Monday, 18 May 2009

The Speaker can't change Parliament ... but

I've written here before on the responsibility of Speaker Martin and Clerk of the House, Graham Jack, for poor management of parliament's accounting duties.

Views on whether the Speaker should resign have polarised rapidly.

On the one hand, many MPs blame the Speaker for holding back reform. They want to see an appropriately chosen 'new brush' Speaker to clean up the stables and restore parliament's dignity. In support of this they add, rather weakly, that delaying replacing the Speaker until after a General Election will mean new MPs must select from colleagues they do not really know.

On the other hand, other MPs are hesitant to over-rule precedent by voting their Speaker out. These MPs also believe it is the wrong point in the process of reform to remove the present Speaker. To do so would open MPs to the charge of using a scapegoat to absolve them from their own faults.

While a competent and respected new Speaker, especially with skills in management as well as communication, would be a great benefit to the House, MPs calling for Speaker Martin's immediate resignation may be attaching more significance to a Speaker's abilities than the role actually allows.

The Speaker cannot directly affect either the timetable or the agenda for reform. It is up to the government to call for internal or external commissions to review MPs allowances and expenses. And it is up to MPs in parliament to agree to any suggested reforms. The Speaker can only agree to voting debates.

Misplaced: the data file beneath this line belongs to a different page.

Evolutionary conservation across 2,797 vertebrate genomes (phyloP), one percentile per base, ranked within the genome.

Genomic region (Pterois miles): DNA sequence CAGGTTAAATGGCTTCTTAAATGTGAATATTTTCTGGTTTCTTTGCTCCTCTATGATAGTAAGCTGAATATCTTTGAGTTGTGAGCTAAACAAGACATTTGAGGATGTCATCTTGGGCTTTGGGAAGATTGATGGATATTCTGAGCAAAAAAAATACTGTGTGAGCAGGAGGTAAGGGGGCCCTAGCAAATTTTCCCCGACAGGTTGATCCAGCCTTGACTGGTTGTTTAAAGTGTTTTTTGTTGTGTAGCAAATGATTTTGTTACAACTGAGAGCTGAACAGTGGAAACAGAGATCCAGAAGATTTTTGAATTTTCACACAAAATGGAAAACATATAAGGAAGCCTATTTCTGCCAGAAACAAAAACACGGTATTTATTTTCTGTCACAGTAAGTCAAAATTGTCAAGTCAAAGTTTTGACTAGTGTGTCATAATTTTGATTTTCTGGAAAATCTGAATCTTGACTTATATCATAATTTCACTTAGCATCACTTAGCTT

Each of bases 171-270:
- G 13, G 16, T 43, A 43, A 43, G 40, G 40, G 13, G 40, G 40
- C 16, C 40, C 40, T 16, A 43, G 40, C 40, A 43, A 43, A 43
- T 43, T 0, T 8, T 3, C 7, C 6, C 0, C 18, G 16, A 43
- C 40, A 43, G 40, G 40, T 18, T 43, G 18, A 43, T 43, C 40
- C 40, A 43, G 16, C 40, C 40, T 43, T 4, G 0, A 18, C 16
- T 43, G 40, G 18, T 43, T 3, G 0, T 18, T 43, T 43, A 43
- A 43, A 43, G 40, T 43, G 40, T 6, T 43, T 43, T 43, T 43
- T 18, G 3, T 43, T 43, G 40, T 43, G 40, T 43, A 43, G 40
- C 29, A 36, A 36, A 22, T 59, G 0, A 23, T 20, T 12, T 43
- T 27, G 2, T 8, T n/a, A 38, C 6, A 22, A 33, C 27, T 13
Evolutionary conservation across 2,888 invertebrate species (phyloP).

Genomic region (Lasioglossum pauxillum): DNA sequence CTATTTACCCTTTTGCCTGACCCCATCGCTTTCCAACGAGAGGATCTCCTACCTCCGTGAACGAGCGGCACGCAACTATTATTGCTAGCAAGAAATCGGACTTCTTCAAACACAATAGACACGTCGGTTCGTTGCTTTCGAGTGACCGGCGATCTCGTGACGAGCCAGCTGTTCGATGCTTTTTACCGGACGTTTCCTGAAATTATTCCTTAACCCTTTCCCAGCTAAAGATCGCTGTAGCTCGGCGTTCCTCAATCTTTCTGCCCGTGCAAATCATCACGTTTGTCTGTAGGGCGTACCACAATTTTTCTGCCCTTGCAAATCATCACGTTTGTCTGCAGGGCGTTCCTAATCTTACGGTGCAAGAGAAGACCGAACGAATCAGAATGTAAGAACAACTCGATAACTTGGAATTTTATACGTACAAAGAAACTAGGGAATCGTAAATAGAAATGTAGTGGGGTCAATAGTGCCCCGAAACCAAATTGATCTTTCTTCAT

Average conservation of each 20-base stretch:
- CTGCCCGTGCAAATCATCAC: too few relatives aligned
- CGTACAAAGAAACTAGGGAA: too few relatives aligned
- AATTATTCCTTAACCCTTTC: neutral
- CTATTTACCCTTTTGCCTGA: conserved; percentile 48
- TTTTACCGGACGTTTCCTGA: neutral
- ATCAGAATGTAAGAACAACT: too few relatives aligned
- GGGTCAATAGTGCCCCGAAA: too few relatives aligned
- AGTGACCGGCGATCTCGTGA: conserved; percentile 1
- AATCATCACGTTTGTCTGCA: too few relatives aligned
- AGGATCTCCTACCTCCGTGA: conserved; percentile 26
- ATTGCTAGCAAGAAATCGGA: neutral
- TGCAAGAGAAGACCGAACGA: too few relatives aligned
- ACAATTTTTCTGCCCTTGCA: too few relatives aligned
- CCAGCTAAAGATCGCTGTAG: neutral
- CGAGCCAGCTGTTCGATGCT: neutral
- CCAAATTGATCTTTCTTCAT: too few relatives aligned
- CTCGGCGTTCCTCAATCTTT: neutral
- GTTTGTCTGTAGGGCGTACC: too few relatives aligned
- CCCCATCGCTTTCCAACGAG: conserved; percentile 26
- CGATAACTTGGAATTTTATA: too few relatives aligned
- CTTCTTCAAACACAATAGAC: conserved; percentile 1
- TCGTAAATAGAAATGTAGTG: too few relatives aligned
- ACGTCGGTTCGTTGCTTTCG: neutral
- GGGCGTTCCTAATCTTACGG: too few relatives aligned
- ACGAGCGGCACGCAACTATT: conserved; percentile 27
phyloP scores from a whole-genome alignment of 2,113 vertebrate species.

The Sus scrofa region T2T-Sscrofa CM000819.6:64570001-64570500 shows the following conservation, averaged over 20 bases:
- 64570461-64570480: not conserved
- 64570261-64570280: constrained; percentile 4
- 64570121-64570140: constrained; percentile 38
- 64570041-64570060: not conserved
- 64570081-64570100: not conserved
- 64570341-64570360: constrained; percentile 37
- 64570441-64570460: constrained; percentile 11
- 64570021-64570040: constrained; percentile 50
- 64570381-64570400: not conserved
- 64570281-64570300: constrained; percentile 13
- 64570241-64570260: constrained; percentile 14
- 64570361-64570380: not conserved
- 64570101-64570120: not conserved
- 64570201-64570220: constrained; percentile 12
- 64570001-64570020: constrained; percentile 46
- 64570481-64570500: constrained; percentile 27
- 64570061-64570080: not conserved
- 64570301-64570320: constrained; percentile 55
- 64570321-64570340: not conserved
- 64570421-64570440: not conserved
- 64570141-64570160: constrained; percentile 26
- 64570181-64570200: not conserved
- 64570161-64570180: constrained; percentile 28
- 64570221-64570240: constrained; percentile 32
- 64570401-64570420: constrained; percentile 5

Management of the Fees Office certainly needs reform and a new Speaker is certainly needed to implement such changes. But such changes can't be effectively introduced until MPs have agreed a new structure for their additional pay.

Replacing the Speaker now might seem like bringing the dawn of a new day. But until MPs new pay arrangements are settled and a general election has truly cleared out the stables it won't much improve the public standing of parliament or MPs.

Following Speaker Martin's performance in the House this afternoon, I'm no longer so sanguine about the date of his retirement. His suggestion of talks with party leaders can have no affect on the agenda. His revelation that he relies on waiting on a report from Sir Christopher Kelly not available until the autumn brings little confidence. Even less confidence comes from his inability as Speaker to distinguish between early day and substantive motions. Nothing much has changed except the standing of the Speaker and the House has fallen further. He seems determined to be obstructive and dig in his heels. This is not the right attitude to encourage reform of the House.

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